Ryanair wants to become the “Amazon of travel”, but its chief technology officer admits there are hurdles the budget airline must overcome before it gets there – starting with the marketing department.
Echoing a challenge that a number of businesses face, John Hurley says there is a disconnect between Ryanair’s technology and marketing teams, as marketers “fall in love with technology and rush for the holy grail”.
“What are we still confused by?” Hurley asks. “The marketing department. That’s the biggest challenge we have.
“Marketing want perfection, they want a beautiful product that’s shiny. Technology wants to go quickly, learn, iterate and improve and use that for feedback, as opposed to picking the perfect solutions. All that matters is the bit at the bottom, two to three days of work; get it live, react and respond and keep it going.”
Hurley was speaking at Mobile World Congress 2018, where he explained how Ryanair has used digital over the past four years to transform it from being a brand that “people hated” to one that has learned through its mistakes to put the consumer first.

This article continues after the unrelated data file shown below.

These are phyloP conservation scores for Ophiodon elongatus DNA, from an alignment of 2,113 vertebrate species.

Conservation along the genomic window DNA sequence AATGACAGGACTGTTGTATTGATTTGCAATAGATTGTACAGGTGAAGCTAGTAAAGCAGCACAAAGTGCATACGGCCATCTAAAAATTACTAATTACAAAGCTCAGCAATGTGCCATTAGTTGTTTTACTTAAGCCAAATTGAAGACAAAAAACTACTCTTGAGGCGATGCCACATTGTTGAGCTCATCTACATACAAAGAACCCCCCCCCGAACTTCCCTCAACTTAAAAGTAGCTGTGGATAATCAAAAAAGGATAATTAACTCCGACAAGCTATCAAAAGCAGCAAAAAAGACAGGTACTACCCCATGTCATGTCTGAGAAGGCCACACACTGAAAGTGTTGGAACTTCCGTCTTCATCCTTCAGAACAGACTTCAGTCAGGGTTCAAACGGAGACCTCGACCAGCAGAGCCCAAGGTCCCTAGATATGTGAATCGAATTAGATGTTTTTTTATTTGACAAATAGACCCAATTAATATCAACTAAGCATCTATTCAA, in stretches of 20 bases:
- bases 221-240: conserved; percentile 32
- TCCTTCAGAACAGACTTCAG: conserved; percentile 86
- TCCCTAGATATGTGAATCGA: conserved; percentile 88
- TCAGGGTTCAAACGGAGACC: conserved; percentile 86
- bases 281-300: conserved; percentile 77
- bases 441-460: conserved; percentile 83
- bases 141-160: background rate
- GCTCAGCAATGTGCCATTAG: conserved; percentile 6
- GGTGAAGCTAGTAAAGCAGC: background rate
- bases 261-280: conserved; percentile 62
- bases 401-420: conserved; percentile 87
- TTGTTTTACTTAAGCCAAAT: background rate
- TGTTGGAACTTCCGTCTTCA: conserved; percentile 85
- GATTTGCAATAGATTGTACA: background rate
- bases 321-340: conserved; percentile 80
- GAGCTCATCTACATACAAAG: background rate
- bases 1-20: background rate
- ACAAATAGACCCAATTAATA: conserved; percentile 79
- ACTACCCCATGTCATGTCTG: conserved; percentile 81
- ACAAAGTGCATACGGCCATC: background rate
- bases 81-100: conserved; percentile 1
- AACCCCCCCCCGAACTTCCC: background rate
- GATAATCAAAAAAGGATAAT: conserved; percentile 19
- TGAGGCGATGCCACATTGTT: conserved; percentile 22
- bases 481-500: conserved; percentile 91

This has meant being more agile, embracing data and hiring new talent to bring fresh thinking, as well as moving to a cloud-first strategy and getting customer feedback much faster in order to “close the loop”.
What that looks like in 2018 is a team of over 400 developers working at Ryanair Labs, the airline’s digital innovation hubs based in Dublin, Madrid, Spain and Wroclaw in Poland, which Hurley oversees.
Ryanair claims it now has 2.5 million visitors to its website every day, while it says its app has been downloaded 29 million times on iOS and Android devices, with 6 million active monthly users.
But Hurley admits it hasn’t been easy getting there.
Between 2000, when Ryainair’s first website launched, and 2014, when he joined the business from educational publisher Houghton Mifflin Harcourt, Hurley says very little investment went into digital, resulting in an “appalling” mobile app and website. He also described the IT department as a “warzone”.
One positive outcome from being so late to the digital race, Hurley says, is that Ryanair “missed all the car crashes along the way and landed smack bang in the middle of the third generation of all the latest technologies”.
However, while Hurley says Ryanair is open to embracing new tech and interested in current trends such as machine learning and artificial intelligence, he feels they are “yet to live up to the hype”.